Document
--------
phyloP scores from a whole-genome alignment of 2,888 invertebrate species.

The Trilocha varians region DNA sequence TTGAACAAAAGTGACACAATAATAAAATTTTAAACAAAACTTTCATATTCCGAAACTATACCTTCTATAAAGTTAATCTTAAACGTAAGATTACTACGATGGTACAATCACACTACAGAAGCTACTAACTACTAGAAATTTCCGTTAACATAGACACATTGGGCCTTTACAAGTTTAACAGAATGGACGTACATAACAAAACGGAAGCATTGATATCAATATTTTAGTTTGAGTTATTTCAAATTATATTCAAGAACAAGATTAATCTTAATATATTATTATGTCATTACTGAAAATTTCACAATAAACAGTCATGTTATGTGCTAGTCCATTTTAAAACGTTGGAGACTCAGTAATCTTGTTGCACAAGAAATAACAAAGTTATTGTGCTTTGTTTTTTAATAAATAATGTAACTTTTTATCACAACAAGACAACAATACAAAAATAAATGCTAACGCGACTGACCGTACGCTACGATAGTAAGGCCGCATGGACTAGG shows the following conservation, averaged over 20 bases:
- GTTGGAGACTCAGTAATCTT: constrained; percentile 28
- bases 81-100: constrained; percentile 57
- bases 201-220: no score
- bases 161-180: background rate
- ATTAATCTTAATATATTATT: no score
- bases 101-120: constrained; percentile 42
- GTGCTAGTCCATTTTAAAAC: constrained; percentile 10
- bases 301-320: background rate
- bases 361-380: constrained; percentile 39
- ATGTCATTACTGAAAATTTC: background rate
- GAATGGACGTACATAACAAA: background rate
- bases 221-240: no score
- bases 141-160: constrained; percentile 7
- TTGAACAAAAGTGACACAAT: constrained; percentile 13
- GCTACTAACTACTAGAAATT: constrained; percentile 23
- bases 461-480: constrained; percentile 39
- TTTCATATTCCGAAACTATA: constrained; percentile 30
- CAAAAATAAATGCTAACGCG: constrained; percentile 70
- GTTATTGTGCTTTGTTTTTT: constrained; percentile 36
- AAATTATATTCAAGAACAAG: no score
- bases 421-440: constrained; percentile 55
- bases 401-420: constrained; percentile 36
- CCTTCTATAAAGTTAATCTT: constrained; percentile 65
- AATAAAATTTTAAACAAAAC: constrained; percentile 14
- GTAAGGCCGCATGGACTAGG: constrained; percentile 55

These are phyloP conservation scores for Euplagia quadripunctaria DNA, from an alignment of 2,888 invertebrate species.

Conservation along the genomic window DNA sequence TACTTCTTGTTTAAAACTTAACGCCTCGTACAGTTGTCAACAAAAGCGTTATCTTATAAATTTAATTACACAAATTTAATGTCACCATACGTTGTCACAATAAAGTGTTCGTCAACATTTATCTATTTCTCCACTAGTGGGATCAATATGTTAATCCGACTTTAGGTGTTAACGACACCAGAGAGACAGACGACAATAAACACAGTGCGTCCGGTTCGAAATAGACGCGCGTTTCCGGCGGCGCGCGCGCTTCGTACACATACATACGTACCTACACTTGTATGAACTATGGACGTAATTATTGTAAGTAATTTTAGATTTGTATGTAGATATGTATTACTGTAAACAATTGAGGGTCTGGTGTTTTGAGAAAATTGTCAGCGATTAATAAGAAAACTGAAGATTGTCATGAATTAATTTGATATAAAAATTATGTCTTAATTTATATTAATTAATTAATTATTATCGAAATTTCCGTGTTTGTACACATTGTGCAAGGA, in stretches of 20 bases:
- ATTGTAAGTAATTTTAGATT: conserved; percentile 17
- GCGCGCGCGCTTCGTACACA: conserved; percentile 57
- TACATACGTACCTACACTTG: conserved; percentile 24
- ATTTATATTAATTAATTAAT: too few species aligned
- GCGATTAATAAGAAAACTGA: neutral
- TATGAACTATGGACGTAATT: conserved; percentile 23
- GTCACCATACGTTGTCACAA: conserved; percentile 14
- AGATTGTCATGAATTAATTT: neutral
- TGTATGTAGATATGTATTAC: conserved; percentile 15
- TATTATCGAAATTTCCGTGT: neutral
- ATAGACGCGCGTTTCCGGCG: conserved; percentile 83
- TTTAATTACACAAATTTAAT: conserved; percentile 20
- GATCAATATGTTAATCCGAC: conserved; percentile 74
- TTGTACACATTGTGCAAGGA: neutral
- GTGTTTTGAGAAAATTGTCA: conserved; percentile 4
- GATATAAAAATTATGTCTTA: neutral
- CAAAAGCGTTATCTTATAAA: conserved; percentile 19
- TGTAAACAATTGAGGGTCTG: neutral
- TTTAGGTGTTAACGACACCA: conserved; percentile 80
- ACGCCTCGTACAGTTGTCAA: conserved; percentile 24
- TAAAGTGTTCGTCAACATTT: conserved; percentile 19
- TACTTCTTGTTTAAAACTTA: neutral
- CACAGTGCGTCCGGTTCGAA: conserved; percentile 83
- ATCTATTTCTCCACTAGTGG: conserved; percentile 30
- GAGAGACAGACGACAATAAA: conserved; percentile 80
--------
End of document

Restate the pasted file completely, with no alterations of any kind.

phyloP scores from a whole-genome alignment of 2,888 invertebrate species.

The Trilocha varians region DNA sequence TTGAACAAAAGTGACACAATAATAAAATTTTAAACAAAACTTTCATATTCCGAAACTATACCTTCTATAAAGTTAATCTTAAACGTAAGATTACTACGATGGTACAATCACACTACAGAAGCTACTAACTACTAGAAATTTCCGTTAACATAGACACATTGGGCCTTTACAAGTTTAACAGAATGGACGTACATAACAAAACGGAAGCATTGATATCAATATTTTAGTTTGAGTTATTTCAAATTATATTCAAGAACAAGATTAATCTTAATATATTATTATGTCATTACTGAAAATTTCACAATAAACAGTCATGTTATGTGCTAGTCCATTTTAAAACGTTGGAGACTCAGTAATCTTGTTGCACAAGAAATAACAAAGTTATTGTGCTTTGTTTTTTAATAAATAATGTAACTTTTTATCACAACAAGACAACAATACAAAAATAAATGCTAACGCGACTGACCGTACGCTACGATAGTAAGGCCGCATGGACTAGG shows the following conservation, averaged over 20 bases:
- GTTGGAGACTCAGTAATCTT: constrained; percentile 28
- bases 81-100: constrained; percentile 57
- bases 201-220: no score
- bases 161-180: background rate
- ATTAATCTTAATATATTATT: no score
- bases 101-120: constrained; percentile 42
- GTGCTAGTCCATTTTAAAAC: constrained; percentile 10
- bases 301-320: background rate
- bases 361-380: constrained; percentile 39
- ATGTCATTACTGAAAATTTC: background rate
- GAATGGACGTACATAACAAA: background rate
- bases 221-240: no score
- bases 141-160: constrained; percentile 7
- TTGAACAAAAGTGACACAAT: constrained; percentile 13
- GCTACTAACTACTAGAAATT: constrained; percentile 23
- bases 461-480: constrained; percentile 39
- TTTCATATTCCGAAACTATA: constrained; percentile 30
- CAAAAATAAATGCTAACGCG: constrained; percentile 70
- GTTATTGTGCTTTGTTTTTT: constrained; percentile 36
- AAATTATATTCAAGAACAAG: no score
- bases 421-440: constrained; percentile 55
- bases 401-420: constrained; percentile 36
- CCTTCTATAAAGTTAATCTT: constrained; percentile 65
- AATAAAATTTTAAACAAAAC: constrained; percentile 14
- GTAAGGCCGCATGGACTAGG: constrained; percentile 55

These are phyloP conservation scores for Euplagia quadripunctaria DNA, from an alignment of 2,888 invertebrate species.

Conservation along the genomic window DNA sequence TACTTCTTGTTTAAAACTTAACGCCTCGTACAGTTGTCAACAAAAGCGTTATCTTATAAATTTAATTACACAAATTTAATGTCACCATACGTTGTCACAATAAAGTGTTCGTCAACATTTATCTATTTCTCCACTAGTGGGATCAATATGTTAATCCGACTTTAGGTGTTAACGACACCAGAGAGACAGACGACAATAAACACAGTGCGTCCGGTTCGAAATAGACGCGCGTTTCCGGCGGCGCGCGCGCTTCGTACACATACATACGTACCTACACTTGTATGAACTATGGACGTAATTATTGTAAGTAATTTTAGATTTGTATGTAGATATGTATTACTGTAAACAATTGAGGGTCTGGTGTTTTGAGAAAATTGTCAGCGATTAATAAGAAAACTGAAGATTGTCATGAATTAATTTGATATAAAAATTATGTCTTAATTTATATTAATTAATTAATTATTATCGAAATTTCCGTGTTTGTACACATTGTGCAAGGA, in stretches of 20 bases:
- ATTGTAAGTAATTTTAGATT: conserved; percentile 17
- GCGCGCGCGCTTCGTACACA: conserved; percentile 57
- TACATACGTACCTACACTTG: conserved; percentile 24
- ATTTATATTAATTAATTAAT: too few species aligned
- GCGATTAATAAGAAAACTGA: neutral
- TATGAACTATGGACGTAATT: conserved; percentile 23
- GTCACCATACGTTGTCACAA: conserved; percentile 14
- AGATTGTCATGAATTAATTT: neutral
- TGTATGTAGATATGTATTAC: conserved; percentile 15
- TATTATCGAAATTTCCGTGT: neutral
- ATAGACGCGCGTTTCCGGCG: conserved; percentile 83
- TTTAATTACACAAATTTAAT: conserved; percentile 20
- GATCAATATGTTAATCCGAC: conserved; percentile 74
- TTGTACACATTGTGCAAGGA: neutral
- GTGTTTTGAGAAAATTGTCA: conserved; percentile 4
- GATATAAAAATTATGTCTTA: neutral
- CAAAAGCGTTATCTTATAAA: conserved; percentile 19
- TGTAAACAATTGAGGGTCTG: neutral
- TTTAGGTGTTAACGACACCA: conserved; percentile 80
- ACGCCTCGTACAGTTGTCAA: conserved; percentile 24
- TAAAGTGTTCGTCAACATTT: conserved; percentile 19
- TACTTCTTGTTTAAAACTTA: neutral
- CACAGTGCGTCCGGTTCGAA: conserved; percentile 83
- ATCTATTTCTCCACTAGTGG: conserved; percentile 30
- GAGAGACAGACGACAATAAA: conserved; percentile 80